Transhumanism barnstar.png

Antonu (CC)

[Excerpted from Transcendence: The Disinformation Encyclopedia of Transhumanism and the Singularity by R.U. Sirius and Jay Cornell]

Living beyond the perceived limits of an individual human life seems to be the central obsession of transhumanist culture. Transhumanists are against death. Many of the projects and developments discussed in this book are explicitly aimed at the defeat of the Grim Reaper. If you think death is okay, a transhumanist might call you a deathist. A deathist is an enemy of transhumanism, just as a capitalist is an enemy of communism, or a Marxist is an enemy of capitalism.

BEGINNINGS

The quest for extreme longevity through contemporary science method began to gather steam in the latter half of the 20th century. In 1962, American physics professor Robert Ettinger proposed that the biological sciences would someday soon find a key to immortality, and that cryonic preservation was a way that a person living in the 20th century could keep himself intact until that great day.… Read the rest

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Longer Lives and the Alleged Tedium of Immortality

Bernard Williams - argued that immortality would be tedious

Bernard Williams – argued that immortality would be tedious

Originally published on Philosophical Disquisitions

Back in 1973, Bernard Williams published an article about the desirability of immortality. The article was entitled “The Makropulos Case: Reflections on the Tedium of Immortality”. The article used the story of Elina Makropulos — from Janacek’s opera The Makropulos Affair — to argue that immortality would not be desirable. According to the story, Elina Makropulos is given the elixir of life by her father. The elixir allows Elina to live for three hundred years at her current biological age. After this period has elapsed, she has to choose whether to take the elixir again and live for another three hundred. She takes it once, lives her three hundred years, and then chooses to die rather than live another three hundred. Why? Because she has become bored with her existence.

Of course, this is just a story, but Williams thinks that it makes a serious point.… Read the rest

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Wealthy Entrepreneur Launches Company Aimed at Radically Expanding Human Lifespan

Pic: HLI (C)

Pic: HLI (C)

Sure, radically expanded lifespans sound great on paper, but just because the technology works it doesn’t mean that it will be affordable to anyone but the incredibly wealthy. Near-immortal Koch brothers, anyone? Rupert Murdoch the Undying?

Via The New York Times:

J. Craig Venter is the latest wealthy entrepreneur to think he can cheat aging and death. And he hopes to do so by resorting to his first love: sequencing genomes.

On Tuesday, Dr. Venter announced that he was starting a new company, Human Longevity, which will focus on figuring out how people can live longer and healthier lives.

To do that, the company will build what Dr. Venter says will be the largest human DNA sequencing operation in the world, capable of processing 40,000 human genomes a year.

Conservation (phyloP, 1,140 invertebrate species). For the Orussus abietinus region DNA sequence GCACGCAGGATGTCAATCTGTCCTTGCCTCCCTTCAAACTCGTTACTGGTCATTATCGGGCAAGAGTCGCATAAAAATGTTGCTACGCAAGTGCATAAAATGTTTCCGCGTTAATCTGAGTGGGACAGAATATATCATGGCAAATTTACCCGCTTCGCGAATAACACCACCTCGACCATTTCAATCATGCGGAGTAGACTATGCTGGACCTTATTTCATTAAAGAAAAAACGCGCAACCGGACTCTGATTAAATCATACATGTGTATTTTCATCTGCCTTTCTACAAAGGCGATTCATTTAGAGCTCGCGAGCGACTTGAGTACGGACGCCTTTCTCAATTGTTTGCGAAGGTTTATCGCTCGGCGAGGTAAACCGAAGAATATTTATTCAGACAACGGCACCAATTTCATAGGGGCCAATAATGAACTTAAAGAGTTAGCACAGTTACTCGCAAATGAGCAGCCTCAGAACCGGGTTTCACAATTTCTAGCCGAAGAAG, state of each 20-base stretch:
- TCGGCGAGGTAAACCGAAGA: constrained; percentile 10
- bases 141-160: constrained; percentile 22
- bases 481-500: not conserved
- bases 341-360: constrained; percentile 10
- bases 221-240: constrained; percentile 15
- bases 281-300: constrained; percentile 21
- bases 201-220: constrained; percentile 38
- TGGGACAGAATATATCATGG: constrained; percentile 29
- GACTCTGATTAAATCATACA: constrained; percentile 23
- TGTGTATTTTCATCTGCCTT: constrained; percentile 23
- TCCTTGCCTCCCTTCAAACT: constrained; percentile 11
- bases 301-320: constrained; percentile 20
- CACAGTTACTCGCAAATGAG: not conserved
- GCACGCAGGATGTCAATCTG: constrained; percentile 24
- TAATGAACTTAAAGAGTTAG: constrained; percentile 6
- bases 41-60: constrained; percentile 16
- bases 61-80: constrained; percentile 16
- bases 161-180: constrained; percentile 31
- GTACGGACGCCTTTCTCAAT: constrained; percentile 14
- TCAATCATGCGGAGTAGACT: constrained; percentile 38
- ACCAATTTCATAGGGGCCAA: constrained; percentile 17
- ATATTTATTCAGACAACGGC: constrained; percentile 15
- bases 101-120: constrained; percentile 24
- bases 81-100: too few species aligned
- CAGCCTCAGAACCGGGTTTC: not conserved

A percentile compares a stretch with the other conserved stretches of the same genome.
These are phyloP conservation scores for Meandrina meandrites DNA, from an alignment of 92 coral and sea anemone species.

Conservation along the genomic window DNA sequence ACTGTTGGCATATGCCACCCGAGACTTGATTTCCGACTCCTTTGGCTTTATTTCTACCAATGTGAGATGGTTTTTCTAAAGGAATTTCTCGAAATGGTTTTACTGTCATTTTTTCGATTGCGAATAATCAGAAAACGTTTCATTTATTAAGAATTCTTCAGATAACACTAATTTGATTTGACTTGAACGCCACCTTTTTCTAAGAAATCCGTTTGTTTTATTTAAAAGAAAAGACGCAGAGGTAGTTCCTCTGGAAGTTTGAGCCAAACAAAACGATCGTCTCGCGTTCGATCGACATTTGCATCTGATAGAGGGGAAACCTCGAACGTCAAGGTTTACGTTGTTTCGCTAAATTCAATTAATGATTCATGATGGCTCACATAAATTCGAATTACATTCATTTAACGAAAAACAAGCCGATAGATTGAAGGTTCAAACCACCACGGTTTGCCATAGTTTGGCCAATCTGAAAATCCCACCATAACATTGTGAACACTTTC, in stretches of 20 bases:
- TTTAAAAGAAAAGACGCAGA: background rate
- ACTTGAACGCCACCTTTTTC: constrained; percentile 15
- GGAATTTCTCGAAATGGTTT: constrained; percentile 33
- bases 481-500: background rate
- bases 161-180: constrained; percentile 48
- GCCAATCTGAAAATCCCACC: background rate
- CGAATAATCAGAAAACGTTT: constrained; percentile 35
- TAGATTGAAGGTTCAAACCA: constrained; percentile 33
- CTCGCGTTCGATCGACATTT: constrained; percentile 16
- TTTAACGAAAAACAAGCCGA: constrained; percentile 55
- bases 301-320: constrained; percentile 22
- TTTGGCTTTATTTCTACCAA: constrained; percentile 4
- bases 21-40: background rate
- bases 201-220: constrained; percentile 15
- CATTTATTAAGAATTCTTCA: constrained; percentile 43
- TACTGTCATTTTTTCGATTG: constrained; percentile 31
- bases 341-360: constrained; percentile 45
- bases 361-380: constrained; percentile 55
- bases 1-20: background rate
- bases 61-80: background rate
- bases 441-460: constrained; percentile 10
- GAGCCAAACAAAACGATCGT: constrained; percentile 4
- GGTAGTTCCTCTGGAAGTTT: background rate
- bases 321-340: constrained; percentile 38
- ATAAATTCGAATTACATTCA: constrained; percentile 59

The huge amount of DNA data will be combined with huge amounts of other data on the health and body composition of the people whose DNA is sequenced, in the hope of gleaning insights into the molecular causes of aging and age-related illnesses like cancer and heart disease.

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Are We Hard-Wired To Believe In Life After Death?

spaceface-RAScienceDaily on a study suggesting that the conviction that our souls will survive beyond death is a feeling that emerges intuitively:

Most people believe they are immortal. That is, that part of themselves-some indelible core, soul or essence-will transcend the body’s death and live forever. But why? And why is this belief so unshakable?

A new Boston University study published in Child Development  suggests that our bias toward immortality is a part of human intuition that naturally emerges early in life. And the part of us that is eternal, we believe, is our hopes, desires and emotions.

Researchers have long suspected that people develop ideas about the afterlife through cultural exposure, like television or movies, or through religious instruction. But perhaps, thought Emmons, these ideas of immortality actually emerge from our intuition. Just as children learn to talk without formal instruction, maybe they also intuit that part of their mind could exist apart from their body.

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Elderly In Florida Town Swear By Radioactive “Fountain Of Youth”

fountain of youthEternal life or no, drinking this water daily is bound to have some interesting results. Via National Geographic:

Thanks to the myth of Ponce de Leon’s trip, Florida—known for its large population of retirees—is now awash in “fountains of youth.” Only one, however, is known to be radioactive.

In Punta Gorda, a town on Charlotte Harbor, a blocky, green-tiled fountain abuts an empty lot near the harbor. A spigot juts out near the top to release water from the artesian well below.

On the side facing away from the street, a public health notice warns that the water “exceeds the maximum contaminant level for radioactivity.” The water from the well is also heavy in sulfates, which give it a smell of rotten eggs. This hasn’t stopped the locals from drinking from it regularly. “I drank out of that well every day,” said Gussie Baker, a resident of Punta Gorda for all of her 78 years.